Fifth, when Blair talks about victims he focuses on those whose lives have been devastated through the violent loss of a relative or friend. And yet there are other voices in this debate who should also be heard, who have not resorted to the clamour for vengeance, but whose hurt, pain and sense of loss is no less acute. Anthony Walker's mother provided one example of dignified forgiveness in the midst of unimaginable grief after her son's brutal racist murder in July 2005. Where are the voices of politicians here? While they condemned Anthony's murder as an act of racist barbarism, they were much less forthcoming regarding his mother's plea for forgiveness. Why? Again her sentiments did not chime with the retributive philosophy articulated by Blair and his inner cabal of unaccountable advisors.

In contrast, Blair's emotive reference point remains the murder of two-year old James Bulger in February 1993, whose family have articulated a very different response to the perpetrators, a response that plugs into the Prime Minister's vision of punishment. This is not to discard or diminish the acute pain and sense of loss felt by the Bulger family but it does raise questions as to why politicians focus on one family's response to their loss while virtually ignoring the response of the Walker family to their loss. In addition, the discourse of the victim is socially constructed in very particular ways. Those who have been victims of corporate criminality or who have suffered violence at the heads, hands and feet of state servants, are not considered by Blair (and the majority of those working in the mass media) as "real" victims in need of empathy, support and justice. Their needs remain on the political and criminal justice margins, subservient and subjugated in the drive to create an image of respectable victimisation that is then used to legitimate a further increase in the authoritarian powers of the state. The contrast between the introduction of victim impact statements which give a voice to victims in court proceedings, and the continuing struggle to have corporate manslaughter recognised as a criminal offence, nearly 10 years after New Labour came to power, provides a striking indication of where Blair's sympathies lie.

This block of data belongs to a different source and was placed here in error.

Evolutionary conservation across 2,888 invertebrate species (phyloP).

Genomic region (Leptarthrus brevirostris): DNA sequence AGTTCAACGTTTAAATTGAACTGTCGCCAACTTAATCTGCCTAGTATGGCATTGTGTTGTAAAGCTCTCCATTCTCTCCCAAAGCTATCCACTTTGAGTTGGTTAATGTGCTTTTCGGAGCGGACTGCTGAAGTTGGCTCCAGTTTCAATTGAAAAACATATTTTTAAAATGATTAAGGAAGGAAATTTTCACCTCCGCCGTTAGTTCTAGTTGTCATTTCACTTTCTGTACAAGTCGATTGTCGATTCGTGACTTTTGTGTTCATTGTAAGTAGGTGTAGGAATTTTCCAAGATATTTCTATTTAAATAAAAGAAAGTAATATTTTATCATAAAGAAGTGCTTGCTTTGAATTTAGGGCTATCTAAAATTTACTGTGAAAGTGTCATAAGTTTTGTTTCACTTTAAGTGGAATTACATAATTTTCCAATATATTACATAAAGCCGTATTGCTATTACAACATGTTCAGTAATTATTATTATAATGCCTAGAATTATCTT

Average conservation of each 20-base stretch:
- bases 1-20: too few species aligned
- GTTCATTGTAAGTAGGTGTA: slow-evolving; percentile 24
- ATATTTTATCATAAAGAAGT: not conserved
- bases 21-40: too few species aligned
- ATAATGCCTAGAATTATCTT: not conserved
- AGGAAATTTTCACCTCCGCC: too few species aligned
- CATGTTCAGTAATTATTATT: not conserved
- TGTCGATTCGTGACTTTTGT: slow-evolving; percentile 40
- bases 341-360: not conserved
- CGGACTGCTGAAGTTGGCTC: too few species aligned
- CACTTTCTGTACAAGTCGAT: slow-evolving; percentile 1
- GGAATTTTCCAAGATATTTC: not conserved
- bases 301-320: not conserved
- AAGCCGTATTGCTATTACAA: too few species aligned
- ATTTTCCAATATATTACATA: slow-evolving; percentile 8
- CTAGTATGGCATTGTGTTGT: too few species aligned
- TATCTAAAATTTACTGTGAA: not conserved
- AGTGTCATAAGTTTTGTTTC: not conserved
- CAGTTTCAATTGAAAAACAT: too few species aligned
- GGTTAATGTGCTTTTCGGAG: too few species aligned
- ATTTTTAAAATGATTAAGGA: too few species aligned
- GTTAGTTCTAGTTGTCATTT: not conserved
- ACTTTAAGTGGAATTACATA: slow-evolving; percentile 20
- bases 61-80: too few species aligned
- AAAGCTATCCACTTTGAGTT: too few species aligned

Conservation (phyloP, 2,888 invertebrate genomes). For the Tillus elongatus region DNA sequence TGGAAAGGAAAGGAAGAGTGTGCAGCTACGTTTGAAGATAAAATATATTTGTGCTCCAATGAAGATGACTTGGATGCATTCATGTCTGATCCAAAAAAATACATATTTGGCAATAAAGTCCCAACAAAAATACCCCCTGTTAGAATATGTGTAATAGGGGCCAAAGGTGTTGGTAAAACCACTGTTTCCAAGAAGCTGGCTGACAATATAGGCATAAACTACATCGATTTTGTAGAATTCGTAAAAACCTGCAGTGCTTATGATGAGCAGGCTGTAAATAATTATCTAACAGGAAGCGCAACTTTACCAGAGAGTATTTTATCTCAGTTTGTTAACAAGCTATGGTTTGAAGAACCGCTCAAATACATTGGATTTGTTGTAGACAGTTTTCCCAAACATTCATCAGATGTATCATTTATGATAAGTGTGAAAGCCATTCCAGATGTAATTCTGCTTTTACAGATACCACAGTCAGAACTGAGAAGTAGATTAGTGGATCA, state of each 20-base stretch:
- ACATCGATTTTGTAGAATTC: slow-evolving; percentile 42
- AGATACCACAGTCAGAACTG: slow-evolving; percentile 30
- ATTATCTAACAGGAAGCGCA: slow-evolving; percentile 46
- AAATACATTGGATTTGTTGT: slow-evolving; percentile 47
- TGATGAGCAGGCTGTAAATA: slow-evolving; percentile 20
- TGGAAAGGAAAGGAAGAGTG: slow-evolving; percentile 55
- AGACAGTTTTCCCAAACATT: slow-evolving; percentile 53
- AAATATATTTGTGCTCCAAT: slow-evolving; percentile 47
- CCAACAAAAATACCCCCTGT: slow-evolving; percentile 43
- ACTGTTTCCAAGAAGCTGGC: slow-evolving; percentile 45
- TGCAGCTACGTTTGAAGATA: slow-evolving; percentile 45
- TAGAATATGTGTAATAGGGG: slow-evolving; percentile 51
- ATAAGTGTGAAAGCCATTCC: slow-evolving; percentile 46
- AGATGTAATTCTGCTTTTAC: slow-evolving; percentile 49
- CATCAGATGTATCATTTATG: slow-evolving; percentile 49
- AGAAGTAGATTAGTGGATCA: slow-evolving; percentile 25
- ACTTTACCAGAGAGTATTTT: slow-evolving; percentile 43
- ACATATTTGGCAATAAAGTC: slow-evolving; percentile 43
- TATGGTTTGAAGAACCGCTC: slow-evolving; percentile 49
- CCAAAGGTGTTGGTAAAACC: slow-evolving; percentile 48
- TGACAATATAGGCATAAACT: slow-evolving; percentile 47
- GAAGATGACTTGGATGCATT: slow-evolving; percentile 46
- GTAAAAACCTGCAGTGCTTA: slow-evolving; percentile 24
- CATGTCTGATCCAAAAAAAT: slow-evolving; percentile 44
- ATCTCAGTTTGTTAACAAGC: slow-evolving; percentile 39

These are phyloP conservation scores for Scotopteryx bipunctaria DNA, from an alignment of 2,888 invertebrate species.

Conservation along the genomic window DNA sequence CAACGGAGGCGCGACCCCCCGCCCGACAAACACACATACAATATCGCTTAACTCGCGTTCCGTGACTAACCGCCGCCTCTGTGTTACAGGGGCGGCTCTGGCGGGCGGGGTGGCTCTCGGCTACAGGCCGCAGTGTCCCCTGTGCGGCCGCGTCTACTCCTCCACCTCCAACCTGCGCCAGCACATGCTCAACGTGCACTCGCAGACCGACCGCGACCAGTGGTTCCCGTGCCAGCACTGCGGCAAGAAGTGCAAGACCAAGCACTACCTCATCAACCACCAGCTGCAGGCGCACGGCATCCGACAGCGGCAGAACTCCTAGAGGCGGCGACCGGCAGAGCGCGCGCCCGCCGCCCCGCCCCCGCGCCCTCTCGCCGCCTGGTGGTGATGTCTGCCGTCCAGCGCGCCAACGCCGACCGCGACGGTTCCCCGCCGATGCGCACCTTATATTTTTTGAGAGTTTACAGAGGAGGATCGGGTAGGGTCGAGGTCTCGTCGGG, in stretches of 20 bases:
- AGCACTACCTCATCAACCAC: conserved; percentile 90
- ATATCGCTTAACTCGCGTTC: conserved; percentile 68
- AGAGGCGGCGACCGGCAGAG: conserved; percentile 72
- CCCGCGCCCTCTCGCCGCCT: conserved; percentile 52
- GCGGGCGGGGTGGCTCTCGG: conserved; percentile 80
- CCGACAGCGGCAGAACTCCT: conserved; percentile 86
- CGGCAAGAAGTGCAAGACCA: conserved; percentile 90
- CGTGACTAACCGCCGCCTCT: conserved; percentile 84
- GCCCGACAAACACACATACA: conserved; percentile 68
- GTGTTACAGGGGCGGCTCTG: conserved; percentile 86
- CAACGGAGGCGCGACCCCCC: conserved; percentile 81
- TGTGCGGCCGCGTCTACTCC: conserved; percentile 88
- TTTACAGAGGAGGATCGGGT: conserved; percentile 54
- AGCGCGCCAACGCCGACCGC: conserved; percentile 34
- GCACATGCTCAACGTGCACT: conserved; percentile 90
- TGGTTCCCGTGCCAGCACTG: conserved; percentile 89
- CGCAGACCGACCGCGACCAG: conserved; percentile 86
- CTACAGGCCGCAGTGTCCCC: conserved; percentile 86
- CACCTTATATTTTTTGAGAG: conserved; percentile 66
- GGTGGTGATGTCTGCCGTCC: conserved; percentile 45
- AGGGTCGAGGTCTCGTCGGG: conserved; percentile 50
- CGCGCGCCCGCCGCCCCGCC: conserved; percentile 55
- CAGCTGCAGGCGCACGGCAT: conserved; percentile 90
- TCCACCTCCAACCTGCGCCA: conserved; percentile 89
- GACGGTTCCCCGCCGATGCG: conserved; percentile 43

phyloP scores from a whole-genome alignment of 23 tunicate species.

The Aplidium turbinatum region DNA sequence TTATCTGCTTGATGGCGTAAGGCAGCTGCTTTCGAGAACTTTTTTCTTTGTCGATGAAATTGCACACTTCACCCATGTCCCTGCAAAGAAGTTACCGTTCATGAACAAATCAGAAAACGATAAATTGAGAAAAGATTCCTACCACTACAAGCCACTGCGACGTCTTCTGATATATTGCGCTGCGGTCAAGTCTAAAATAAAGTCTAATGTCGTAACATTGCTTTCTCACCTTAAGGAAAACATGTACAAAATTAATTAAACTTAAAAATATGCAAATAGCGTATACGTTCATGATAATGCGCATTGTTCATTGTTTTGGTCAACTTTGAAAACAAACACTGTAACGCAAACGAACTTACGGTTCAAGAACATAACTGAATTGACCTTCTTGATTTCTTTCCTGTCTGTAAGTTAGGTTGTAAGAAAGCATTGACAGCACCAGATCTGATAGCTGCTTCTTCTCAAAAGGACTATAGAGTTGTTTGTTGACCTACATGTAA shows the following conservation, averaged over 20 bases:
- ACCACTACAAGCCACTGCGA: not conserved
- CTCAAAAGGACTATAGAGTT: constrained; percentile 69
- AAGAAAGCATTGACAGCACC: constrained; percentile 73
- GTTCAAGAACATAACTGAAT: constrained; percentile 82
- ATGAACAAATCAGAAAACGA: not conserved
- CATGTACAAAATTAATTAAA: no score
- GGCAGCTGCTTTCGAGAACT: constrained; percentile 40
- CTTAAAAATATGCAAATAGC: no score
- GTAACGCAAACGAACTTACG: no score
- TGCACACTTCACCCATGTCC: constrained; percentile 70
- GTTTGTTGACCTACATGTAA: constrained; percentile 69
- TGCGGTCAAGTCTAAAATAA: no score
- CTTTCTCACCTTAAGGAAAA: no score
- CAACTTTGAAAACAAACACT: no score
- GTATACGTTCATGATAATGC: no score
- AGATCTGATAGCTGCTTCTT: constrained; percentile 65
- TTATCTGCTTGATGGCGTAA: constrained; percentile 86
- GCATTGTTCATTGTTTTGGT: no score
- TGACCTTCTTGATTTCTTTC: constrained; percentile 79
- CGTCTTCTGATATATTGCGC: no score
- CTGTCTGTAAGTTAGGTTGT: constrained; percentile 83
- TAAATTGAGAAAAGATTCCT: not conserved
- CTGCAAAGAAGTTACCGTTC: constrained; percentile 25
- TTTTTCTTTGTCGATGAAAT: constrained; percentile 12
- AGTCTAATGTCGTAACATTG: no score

Finally, and most ironically, Blair's emphasis on the need for individuals to be law-abiding and support the rule of law, came from an individual whose support for the international rule of law was brutally exposed by the war in Iraq and its questionable legality, as well as the non-application of the rule of law to those detained in the sepulchral isolation of Guantanamo Bay. The focus on law and order (and on the other "reforms" that New Labour is proposing for the public sector) has distracted attention away from the crisis generated by the war and the everyday death and destruction of Iraqi civilians. The "war on terror" has allowed Blair to push forward with an authoritarian agenda that underpins his government's assault on civil liberties and human rights. Blair and the government have elided the issue of terrorism, with populist concerns around community safety and public protection, with bogus asylum seekers and crime, with animalistic youths and with single parents. Supported by a feral, tabloid press, this nightmare scenario has worked its way into public consciousness and popular culture which is then used to legitimate a further clampdown not only on those on the political and economic margins of a ruthless international capitalist economy, but also on dissent and deviance in the wider society as the exceptional and repressive powers claimed by the state increasingly become normalised.

In power, some New Labour ministers have attempted to introduce progressive reforms around law and order. Ministers like Harriet Harman have focussed on issues around domestic violence and the need for a more proactive state response to this violence. Similarly, confronting homophobic violence has been more evident in this government?s thinking compared with previous office holders. However, such progressive reforms have been rare. Blair's speech did nothing to confront the edgy, more general sense of individual alienation and collective sense of desperation increasingly embedded in the culture of a society that feels itself, in the words of Zygmunt Bauman, to be "under siege". His apocalyptic rhetoric will not alleviate this siege mentality; if anything it will reinforce and exacerbate it, thereby legitimating the further intensification in the corrosive power of an increasingly authoritarian state and its non-accountable servants.

*Joe Sim is Professor of Criminology, School of Social Science, Liverpool John Moores University.

Thanks to Anette Ballinger and Steve Tombs for the comments on an earlier draft of this article.